We can’t put our faith in the ballot box The recent election of SYRIZA in Greece has invested a lot of hope in the emergence of a popular anti-austerity front across Europe. However the deep resistance that SYRIZA are facing to even the modest social reforms they are proposing from their European partners gives an indication of the intrinsic limits of parliamentary action alone to wider, and particularly deeper, social change. That is not to say that there are no important lessons to be drawn from this situation. Part of SYRIZA’s success story is in the way in which it has effectively capitalised on political ground that has been largely conceded by the parties of the social democratic centre in their widespread commitment to “responsible” economic policies and continuing austerity. This is a situation repeated across many European democracies. The so-called PASOKification of the centre left (in the UK and particularly in Scotland) has left a certain degree of political space “up for the taking”. The recent explosion in Green Party membership in England and Wales fits this story nicely: some might even find themselves feeling optimistic about alternatives to the Political status quo. Nonetheless, we need to be hard-headed in how we deal with these recent trends. Poverty, hopelessness and powerlessness have drawn many throughout Europe, including a considerable section of both our own and the Greek electorate, to the populist and far-right. Understanding why it was the left that triumphed recently requires more than looking to SYRIZA’s leadership and electoral strategies – we need to look at the way broader Greek anti-capitalist culture operates. For decades a vibrant network of extra-parliamentary parties, social movements and trade union groups have sustained the continuing case for basic social solidarity through the maintenance of left spaces, solidarity networks and other forms of community engagement. This genuinely life-sustaining work has highlighted the pragmatism of socialist ideas above the individualistic solutions offered by the far-right and pro-austerity left. The future of SYRIZA’s relation to these social and extra-parliamentary movements is very unclear at this stage. Similarly, but on a smaller scale, is it possible to understand the surge in SNP popularity following the independence referendum without also appreciating the explosion in grassroots activity that preceded it? In England and Wales the outlook is even bleaker. Not only is the left generally lacking in the basic forms of outreach and engagement that has empowered our Greek and Scottish friends, but the electoral system is stacked against any chance of even a modest swing in electoral sentiment. Even if the Green Party was to mobilise an army of supporters comparable to that seen in the Scottish referendum the “breakthrough” would be underwhelming, at most a victory of a handful of parliamentary seats. The splitting of the political centre ground, combined with the massive disenfranchisement brought about by austerity policies, leaves a great deal of potential for any movement offering real and practical non-parliamentary alternatives. As solidarity unionists we believe that grassroots engagement and direct action are not merely the means of realising that latent potential, they are the basis for the worker-run society we’re trying to build. Meaningful and lasting victories can be won through these activities in a number of highly adaptable and scalable forms – from the group of workmates who march on the boss to win back their tip jar to the occupied and collectivised factory employing thousands of workers, we’ve got a working model for building the society we want. 2. Whose movement is it anyway? Trade union membership in the UK has been in steady decline since the late 1970s. In the last decade membership figures have largely plateaued with a few thousand dropping off the figures each year. The most active and visible unions, as well as those with the largest memberships, are those employed in the now shrinking public sector. Since the 2008 financial crisis the TUC has offered little to nothing in the way of meaningful resistance to public sector cuts, stagnation in pay and attacks on workers’ rights. Tribunal fees, one of the earliest and most damaging legal changes introduced by the coalition government have been subject to a number of unsuccessful legal challenges by the larger unions but there has been no effort to mobilise collective opposition. One-day strikes and repeated, progressively dwindling protests and demonstrations against attacks on their pensions, pay and conditions have delivered nothing. At the IWW strategy conference three years ago it was resolved that the mission of this union was to organise “the unorganised, the abandoned and the betrayed”. For many of us in the IWW the first category is a familiar one as (like a massive section of service, hospitality and restaurant workers in the UK) our members frequently find themselves in workplaces without a union. That shouldn’t, however, detract from the fact that we are in desperate need of rank-and-file initiatives within the existing trade union apparatus that can affectively mobilise a cynical and worn out membership. Trade unions have wholesale retreated from actual day-to-day engagement and organising in favour of top down and institutional action. Our networks of dual-carders spread across the existing trade unions need to cut through the inertia and get workers mobilised and enthusiastic again. Not for a new officer or protest or lobby but for those principles that should be the bedrock of the labour movement: common action on the job to improve the conditions of your workmates. 3. We’re making gains where it counts The rules of the political game may have changed, but how we play in response to it remains the same. Building a mass movement for social change has to start with an active engagement with the issues that exist in our workplaces and communities. Your neighbours, workmates and fellow claimants need to see that action can and must be taken to re-build the broken links of social solidarity that have been so effectively dismantled over the past thirty years. In addressing those real, immediate challenges that people feel in their everyday lives we can start to work together to build alternatives. A modest but important example of this is the campaign that Sheffield GMB recently conducted against the owner of a local deli. The campaign was in response to a fellow worker who was unfairly (and possibly illegally) dismissed from the deli following an incident where they addressed the bullying and harassing behaviour of the owner. In spite of the limited scope of the focus – a single employer operating one business in the restaurant and hospitality sector – it became an incredibly vibrant and energising campaign that involved members from a number of IWW branches, a great turnout from the local community, ex-employees of the deli, TUs and many others too numerous to name. We believe that this additional momentum behind the campaign was due to a number of key factors;  The campaign filled a vacuum of Left engagement with local issues except on an electoral or purely symbolic level.  It was very focused with a clear measure for victory by having strictly defined demands. This focus allowed us to channel the energy from more general grievances associated with precarious and zero-hour work (particularly in the restaurant and hospitality sector where these issues are widespread) that might otherwise be seen as isolated and individual cases.  It sent a clear message to other restaurant owners in the city that unfair labour practices should not be accepted as normal and provides an example to others in precarious and zero hour work on how to take action.  The strength and passion of the response on the part of the union serves as a very real counter-example to the generally weak and capitulating attitudes of the TUC (even when the issues they deal with are far more serious abuses of workers’ rights). Contrary to conventional wisdom, it seems that there is not necessarily a blanket unwillingness to engage with radical alternatives. Rather, people’s faith has been tested too often. We need to demonstrate that we have the capacity, organisational skills and determination to win small in ways that allow us to think big. This allows us to credibly push the principle and practice of a fighting union across workplaces and in areas where union engagement is unknown. However, visible campaigns like the above shouldn’t detract from long-term, steady work of those organising amongst their workmates or the less exciting organising work that underpins the campaign itself. In both cases the principles of the IWW approach are underlined by a belief that in order to challenge capitalism we should not be looking “to the skies” but to how we can shift the balance of power in our everyday lives. 4. Thinking outside the box room of a pub What would a branch of one hundred Wobblies look like? This was a question that was considered largely academic to seasoned members over a decade ago when local meetings would be composed of a handful of members in scattered industries. The IWW is still a small (but growing) union. A healthy growth in membership has, however, led us to seriously address what a genuinely inclusive and active union culture at this scale should look like. As we grow, learn and experiment it is becoming increasingly apparent that many of the presumptions we brought from the activist milieu are just as unfit for purpose as those of the traditional trade union movement. A branch meeting dictated by the local paid officials and organisers can be as alienating as the mystifying codes and practices of consensus decision making. It has become apparent that structures need to be able to accommodate a culture of debate and grassroots democracy as much as they need to be balanced by a healthy and accountable centre. These challenges have also led us to question our own assumptions when it comes to internal organisational culture. This is particularly the case in terms of our experiences of a continuing attitude in the Left that meetings should be considered an end unto themselves. That simply attracting x number of people to a public meeting or holding a successful conference or gathering is a sufficient measure for organisational success. This is a dangerous approach not only for its basic insularity but also for its flattening of organisational success to the simple measure of “bums on seats”. If workers’ organisations are to be effective they need to be not only building greater but stronger levels of participation. That means raising the bar in terms of both the quantity and quality of membership, or as we like to say – aiming to turn every member into an organiser. Our measure of success should not just be the number of people who “get” what we are trying to achieve but how we have made them better equipped to do something about it through organising, campaigning, or rep assistance. 5. We’re finding balance Social struggle is hard work, but we don’t need to burn out. Any veteran of social justice activism who has endured a three/four hour meeting on decision-making process will likely agree that there seems to be a particularly masochistic bent to some of the more unique cultural practices of the contemporary Left. On a basic level this is symptomatic of a general level of disorganisation amongst the activist milieu as well as a tendency for political principles to be prioritised over a more grounded and sensible organisational practice. The idea that these things should be taken as par for the course stems from a wider mindset that associates political activity with a form of service or obligation. We feel that these are demobilising and exclusive attitudes that need to be challenged. We are all pressed for time in busy and stressful lives. Balancing work and family life is often hard enough without the additional obligations of political activism. We think it is important then that any time that a group of Wobblies get together we should aim for it to be a mobilising and empowering experience. If this is a public action it should be an affirmation of the alternative we want to offer, we should celebrate the fact that workers have felt confident enough to make their grievances public and that we are strong enough to take to the streets. If it is a meeting or a gathering it should aim to develop the membership, through skill-shares, education, training, union culture or even just hosting a vibrant social event. Members should always feel that they have gained something extra from their union. That’s not to say that if something isn’t “fun” it shouldn’t be done. Lots of aspects of union organising are quite stressful and demand a great deal of time and patience. What we don’t need, however, are martyrs who feel obligated to sacrifice everything for the cause but people who want to invest in union culture because they feel empowered by it. By newsyndicalist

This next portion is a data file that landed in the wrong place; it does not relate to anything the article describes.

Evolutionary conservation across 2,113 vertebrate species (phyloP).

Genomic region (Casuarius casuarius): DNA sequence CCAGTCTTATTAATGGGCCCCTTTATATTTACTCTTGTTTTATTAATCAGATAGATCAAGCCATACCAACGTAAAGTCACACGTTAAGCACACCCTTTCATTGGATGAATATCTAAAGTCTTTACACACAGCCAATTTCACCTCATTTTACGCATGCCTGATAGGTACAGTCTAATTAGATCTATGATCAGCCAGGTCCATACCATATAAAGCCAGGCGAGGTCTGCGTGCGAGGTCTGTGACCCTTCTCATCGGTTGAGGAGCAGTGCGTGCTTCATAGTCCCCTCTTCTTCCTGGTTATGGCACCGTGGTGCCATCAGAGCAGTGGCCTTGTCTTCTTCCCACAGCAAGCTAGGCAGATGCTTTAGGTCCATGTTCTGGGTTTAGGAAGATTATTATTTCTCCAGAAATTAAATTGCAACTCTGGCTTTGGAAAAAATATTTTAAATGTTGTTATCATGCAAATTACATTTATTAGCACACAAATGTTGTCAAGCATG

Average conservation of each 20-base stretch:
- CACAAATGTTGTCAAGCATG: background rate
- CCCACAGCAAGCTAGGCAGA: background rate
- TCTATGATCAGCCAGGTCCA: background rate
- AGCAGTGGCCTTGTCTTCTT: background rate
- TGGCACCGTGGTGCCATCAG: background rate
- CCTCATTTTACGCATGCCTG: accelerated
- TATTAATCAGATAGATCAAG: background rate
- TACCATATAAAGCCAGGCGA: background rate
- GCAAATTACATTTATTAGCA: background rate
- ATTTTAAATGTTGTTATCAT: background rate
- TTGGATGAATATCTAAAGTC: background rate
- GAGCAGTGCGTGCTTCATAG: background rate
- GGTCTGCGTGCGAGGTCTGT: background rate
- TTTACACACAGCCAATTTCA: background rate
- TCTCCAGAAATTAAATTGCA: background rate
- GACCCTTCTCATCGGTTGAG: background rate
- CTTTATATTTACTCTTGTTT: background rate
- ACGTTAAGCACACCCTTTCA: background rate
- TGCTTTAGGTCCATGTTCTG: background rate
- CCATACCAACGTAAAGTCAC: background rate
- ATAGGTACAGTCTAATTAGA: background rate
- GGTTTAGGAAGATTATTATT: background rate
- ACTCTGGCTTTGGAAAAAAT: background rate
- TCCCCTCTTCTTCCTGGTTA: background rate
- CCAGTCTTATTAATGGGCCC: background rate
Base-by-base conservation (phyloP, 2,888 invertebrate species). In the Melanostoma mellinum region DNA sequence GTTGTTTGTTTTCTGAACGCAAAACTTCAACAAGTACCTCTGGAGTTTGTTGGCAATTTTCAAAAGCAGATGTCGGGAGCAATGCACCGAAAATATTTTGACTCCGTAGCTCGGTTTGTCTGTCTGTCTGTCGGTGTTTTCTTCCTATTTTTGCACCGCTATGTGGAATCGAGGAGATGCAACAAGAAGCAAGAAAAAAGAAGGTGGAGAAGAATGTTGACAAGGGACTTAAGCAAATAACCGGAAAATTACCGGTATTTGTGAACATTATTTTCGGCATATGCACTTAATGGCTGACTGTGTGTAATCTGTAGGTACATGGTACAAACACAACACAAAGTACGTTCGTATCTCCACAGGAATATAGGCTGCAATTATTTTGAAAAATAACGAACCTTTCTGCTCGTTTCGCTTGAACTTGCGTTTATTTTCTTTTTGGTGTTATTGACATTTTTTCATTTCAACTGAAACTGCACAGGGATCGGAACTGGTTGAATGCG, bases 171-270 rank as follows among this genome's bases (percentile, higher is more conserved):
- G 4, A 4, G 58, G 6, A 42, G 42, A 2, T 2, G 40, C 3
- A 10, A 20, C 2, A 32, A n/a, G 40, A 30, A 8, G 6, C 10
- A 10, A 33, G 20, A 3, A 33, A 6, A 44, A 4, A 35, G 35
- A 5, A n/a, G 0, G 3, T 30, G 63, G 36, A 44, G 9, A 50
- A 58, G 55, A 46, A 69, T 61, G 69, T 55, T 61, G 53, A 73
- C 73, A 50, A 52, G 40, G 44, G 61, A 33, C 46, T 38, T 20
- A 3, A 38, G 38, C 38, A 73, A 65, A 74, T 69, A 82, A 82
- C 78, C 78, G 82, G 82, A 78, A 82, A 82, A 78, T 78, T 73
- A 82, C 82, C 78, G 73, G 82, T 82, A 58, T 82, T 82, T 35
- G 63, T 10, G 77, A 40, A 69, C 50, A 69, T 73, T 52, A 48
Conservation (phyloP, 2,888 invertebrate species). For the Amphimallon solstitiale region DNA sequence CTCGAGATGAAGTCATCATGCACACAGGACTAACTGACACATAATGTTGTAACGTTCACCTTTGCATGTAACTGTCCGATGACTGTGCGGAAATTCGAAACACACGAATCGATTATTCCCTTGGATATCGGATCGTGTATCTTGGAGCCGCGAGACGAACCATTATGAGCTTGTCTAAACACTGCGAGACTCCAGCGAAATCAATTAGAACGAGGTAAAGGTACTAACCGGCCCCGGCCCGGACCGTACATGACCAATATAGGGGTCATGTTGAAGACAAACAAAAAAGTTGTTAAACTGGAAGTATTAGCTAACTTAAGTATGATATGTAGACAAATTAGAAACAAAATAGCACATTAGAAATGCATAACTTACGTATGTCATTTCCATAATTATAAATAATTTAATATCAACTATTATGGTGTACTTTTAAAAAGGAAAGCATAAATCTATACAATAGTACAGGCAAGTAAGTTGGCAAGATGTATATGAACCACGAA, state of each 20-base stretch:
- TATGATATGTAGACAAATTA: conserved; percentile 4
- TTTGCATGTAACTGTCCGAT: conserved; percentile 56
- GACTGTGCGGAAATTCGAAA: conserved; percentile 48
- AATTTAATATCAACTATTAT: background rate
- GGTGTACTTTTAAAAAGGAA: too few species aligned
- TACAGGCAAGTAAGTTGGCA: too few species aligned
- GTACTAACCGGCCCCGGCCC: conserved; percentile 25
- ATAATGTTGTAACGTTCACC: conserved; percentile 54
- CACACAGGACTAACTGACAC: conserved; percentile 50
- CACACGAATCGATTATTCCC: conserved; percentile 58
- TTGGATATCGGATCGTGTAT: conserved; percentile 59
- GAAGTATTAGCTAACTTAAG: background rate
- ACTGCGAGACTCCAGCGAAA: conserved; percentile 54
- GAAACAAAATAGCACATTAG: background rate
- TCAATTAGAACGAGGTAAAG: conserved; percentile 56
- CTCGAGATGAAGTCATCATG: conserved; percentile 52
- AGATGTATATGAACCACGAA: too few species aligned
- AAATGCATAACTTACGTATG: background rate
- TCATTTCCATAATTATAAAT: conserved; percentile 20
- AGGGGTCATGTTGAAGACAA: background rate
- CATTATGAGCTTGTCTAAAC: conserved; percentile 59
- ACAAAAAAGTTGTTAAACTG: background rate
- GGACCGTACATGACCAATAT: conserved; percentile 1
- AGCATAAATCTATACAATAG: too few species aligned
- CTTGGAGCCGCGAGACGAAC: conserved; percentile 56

Monday, 23 February 2015